Halifax’s new branding and ad campaign is currently rolling out across all touchpoints, including the website and app, in-store signage, and print and marketing materials. The project took Rufus Leonard four months to complete and is on-going.

The design studio has worked with Lloyds Bank, the parent company of Halifax, for 25 years, and gave Lloyds a new brand identity six years ago.

Hide Comments (21)Show Comments (21)
  • J April 10, 2019 at 5:14 pm

    Just a question.. the letter ‘A’ and ‘X’ touching one another, is that on purpose? as I see the spacing between the other letters are all equal.

  • CG April 11, 2019 at 12:21 pm

    Given how identity and application is all over the place, I would say yes.

  • J April 12, 2019 at 4:44 am

    Source Sans isn’t a free, Google typeface. It’s a free, Adobe typeface.

    • Sarah Dawood April 12, 2019 at 11:57 am


      I’ve amended this now.


  • John Lowe April 12, 2019 at 9:48 am

    Did they rob the majority of these ideas from Starling Bank?

  • John Slater April 12, 2019 at 11:19 am

    One of the worst rebrands i’ve seen in the last 5 years. Almost rivals that awful attempt that Gap made at a rebrand.

  • Wil April 12, 2019 at 2:28 pm

    The aim was to “declutter” the brand, making it more “utilitarian” and “digital first”, says D’Alanno.

    I think they’ve misunderstood what Digital First means.

  • Mr Monzo April 12, 2019 at 3:06 pm

    Did you get inspired for the UI by Monzo?

  • Leon April 12, 2019 at 3:39 pm

    Did you delete the image of the app on here because monzo tweeted about it? Cowards.

  • Love April 12, 2019 at 6:47 pm

    This is really sloppy work

  • Matt April 13, 2019 at 10:59 am

    I fail to see how the kerning inconsistencies could be intentional- ie between the I and the F, aside from the A and X. Just looks like bad design, the gap between the I and F is massive compared to the L and I. just looks like bad type setting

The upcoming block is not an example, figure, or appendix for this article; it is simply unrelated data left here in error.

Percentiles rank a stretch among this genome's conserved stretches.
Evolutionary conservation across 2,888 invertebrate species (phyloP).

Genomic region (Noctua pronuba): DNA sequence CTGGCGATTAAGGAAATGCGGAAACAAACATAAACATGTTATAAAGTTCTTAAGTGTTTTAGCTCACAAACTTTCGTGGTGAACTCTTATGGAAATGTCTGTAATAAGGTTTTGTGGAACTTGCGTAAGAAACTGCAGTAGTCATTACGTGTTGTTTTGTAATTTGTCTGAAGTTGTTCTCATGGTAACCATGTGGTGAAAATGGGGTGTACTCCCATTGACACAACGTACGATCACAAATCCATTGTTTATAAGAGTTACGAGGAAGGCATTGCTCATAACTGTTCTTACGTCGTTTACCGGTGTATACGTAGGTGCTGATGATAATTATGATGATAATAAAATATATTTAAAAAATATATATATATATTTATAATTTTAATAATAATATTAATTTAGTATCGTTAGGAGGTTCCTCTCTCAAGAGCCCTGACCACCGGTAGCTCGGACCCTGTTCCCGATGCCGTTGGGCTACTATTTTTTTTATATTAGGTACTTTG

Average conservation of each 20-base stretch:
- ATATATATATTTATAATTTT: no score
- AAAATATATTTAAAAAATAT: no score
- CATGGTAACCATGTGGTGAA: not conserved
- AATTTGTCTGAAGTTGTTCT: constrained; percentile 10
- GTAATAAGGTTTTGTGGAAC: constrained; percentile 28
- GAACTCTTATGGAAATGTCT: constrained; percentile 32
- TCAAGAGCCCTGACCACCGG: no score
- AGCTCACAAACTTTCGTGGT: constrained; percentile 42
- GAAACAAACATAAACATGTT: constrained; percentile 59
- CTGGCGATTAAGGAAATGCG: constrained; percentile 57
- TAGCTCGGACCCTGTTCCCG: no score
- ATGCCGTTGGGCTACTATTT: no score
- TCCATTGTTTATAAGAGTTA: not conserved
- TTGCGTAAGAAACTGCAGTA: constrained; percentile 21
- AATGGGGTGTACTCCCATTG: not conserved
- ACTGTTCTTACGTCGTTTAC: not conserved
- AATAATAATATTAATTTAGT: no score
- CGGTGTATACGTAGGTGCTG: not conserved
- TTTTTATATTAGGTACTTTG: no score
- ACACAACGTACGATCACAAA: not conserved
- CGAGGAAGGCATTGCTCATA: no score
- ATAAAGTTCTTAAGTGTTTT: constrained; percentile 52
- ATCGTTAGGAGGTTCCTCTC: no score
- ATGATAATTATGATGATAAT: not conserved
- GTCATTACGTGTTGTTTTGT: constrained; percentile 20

• neil whitehead April 13, 2019 at 5:28 pm

    How dull and boring is this? Terrible Typography.

  • Martin Bodger April 15, 2019 at 3:16 pm

    Ah, blanding at it’s finest.

    This needs to stop.

  • Des Trainor April 16, 2019 at 8:52 am

    I would go into a branch and complain about this but I can’t seem to find one anymore…!

  • Brian Eggs April 16, 2019 at 4:44 pm

    All of the comments above have reminded me why I stopped reading the comments on design week.

  • James April 17, 2019 at 3:20 am

    “doing things that fintechs are doing” Really sad to see the brand turn into a me too experience. Pretty sloppy, snoozy work. Compared to TSB and how they evolved this is poor.

  • DeviantArt October 27, 2019 at 10:08 pm

    …but haven’t reminded you why you keep still reading.

  • Mike Young May 12, 2020 at 4:21 pm

    Loved the previous comment ‘Bland design’. I had a communication from the Halifax the other day, it didn’t have the dual colour logo, just the blue and the really dull font… yawn! Would love to know how much this rebrand cost too.

  • Julian Clark November 7, 2020 at 12:12 pm

    Only just noticed they’ve rebranded! Says it all. When you’re first criteria is lets look at what the competition have done, you’re already doomed. But then to see that and forget is even worse. Boring typography, limp colour palette. Oh and Monzo aren’t even cutting edge in banking terms.

  • Jules February 19, 2021 at 11:07 am

    Why do Designers always tell us what “we” want ?
    e.g. “Declutter” ??
    How were the horizontal lines in the previous X “clutter” ?
    To many those lines suggest “craftsmanship and attention to detail”.

    MInimalist, flat design like this new Halifax logo suggests laziness and disrespect to Customers.
    ….not forgetting dull, boring, indistinct.

    The Designer claims this is “utilitarian”.
    In what universe is “blending in to the background” helpful ? i.e. of utility ???

    How did Marks & Spencers, Next, House of Fraser, Debenhams all end up with black text – when previously one was green, another blue ?
    People might have been forgiven for thinking they were in the same group….

    Designers …….meh !
    They’ve been trying to push lazy, minimalism on us for nearly a century.
    Sadly it seems to be taking hold.